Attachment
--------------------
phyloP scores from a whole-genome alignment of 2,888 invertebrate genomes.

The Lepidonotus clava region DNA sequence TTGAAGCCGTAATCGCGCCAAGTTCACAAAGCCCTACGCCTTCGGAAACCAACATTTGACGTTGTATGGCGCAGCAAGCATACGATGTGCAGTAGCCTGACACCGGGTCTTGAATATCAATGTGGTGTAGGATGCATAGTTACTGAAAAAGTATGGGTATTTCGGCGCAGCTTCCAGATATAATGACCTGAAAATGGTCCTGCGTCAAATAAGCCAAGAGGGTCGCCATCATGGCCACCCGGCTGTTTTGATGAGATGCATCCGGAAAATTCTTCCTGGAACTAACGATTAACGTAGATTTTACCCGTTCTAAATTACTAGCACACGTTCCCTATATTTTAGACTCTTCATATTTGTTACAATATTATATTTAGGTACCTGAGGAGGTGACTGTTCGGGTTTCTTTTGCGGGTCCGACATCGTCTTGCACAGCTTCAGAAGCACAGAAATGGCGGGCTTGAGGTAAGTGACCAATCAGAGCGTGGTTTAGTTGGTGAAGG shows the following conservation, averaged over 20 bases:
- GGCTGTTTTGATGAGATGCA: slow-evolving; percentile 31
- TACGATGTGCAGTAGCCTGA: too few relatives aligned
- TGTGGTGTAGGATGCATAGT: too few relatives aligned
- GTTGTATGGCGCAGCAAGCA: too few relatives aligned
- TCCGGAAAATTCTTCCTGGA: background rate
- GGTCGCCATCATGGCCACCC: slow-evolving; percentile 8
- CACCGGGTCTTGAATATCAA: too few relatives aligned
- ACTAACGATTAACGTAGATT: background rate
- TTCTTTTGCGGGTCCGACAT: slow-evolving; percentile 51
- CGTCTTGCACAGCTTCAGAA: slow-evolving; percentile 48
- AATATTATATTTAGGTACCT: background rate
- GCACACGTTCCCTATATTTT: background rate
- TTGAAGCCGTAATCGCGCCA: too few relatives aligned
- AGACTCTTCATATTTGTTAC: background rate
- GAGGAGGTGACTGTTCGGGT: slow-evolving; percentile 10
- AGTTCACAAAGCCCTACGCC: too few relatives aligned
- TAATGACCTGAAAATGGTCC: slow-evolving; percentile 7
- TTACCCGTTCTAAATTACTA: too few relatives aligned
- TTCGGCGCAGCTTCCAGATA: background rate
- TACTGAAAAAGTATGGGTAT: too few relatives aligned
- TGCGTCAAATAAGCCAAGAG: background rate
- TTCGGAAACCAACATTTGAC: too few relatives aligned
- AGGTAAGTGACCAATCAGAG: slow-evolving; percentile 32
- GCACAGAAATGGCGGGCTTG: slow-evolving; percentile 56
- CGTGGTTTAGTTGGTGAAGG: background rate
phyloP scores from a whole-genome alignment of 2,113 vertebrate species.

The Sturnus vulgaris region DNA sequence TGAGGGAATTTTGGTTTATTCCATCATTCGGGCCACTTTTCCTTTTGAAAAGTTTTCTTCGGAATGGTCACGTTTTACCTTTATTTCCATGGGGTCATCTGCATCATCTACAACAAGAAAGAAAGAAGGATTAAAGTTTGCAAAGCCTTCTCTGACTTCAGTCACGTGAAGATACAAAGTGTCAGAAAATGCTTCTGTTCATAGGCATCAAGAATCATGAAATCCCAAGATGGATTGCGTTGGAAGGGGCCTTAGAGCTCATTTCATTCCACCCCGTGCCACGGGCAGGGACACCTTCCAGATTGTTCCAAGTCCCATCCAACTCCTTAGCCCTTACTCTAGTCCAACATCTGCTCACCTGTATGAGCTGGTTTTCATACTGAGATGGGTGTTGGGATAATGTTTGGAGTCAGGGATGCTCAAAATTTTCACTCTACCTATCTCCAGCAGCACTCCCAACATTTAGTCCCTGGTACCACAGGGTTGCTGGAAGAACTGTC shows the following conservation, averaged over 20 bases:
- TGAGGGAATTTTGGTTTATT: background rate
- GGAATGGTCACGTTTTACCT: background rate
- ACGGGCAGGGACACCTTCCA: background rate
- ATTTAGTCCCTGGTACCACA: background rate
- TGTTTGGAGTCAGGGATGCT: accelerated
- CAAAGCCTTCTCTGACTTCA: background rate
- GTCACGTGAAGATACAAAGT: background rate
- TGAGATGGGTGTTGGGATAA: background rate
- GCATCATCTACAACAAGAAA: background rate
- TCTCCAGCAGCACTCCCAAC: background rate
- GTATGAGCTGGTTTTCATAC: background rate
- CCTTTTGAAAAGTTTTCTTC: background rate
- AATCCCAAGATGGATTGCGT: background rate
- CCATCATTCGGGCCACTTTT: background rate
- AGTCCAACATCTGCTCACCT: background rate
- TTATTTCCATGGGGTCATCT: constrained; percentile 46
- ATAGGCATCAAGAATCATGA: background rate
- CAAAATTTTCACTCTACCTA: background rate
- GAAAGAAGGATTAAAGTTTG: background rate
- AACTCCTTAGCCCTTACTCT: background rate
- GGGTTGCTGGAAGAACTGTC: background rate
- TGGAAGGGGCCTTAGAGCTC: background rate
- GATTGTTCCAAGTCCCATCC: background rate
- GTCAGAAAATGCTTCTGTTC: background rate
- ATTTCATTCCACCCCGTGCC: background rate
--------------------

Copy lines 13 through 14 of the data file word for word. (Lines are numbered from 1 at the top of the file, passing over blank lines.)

- AATATTATATTTAGGTACCT: background rate
- GCACACGTTCCCTATATTTT: background rate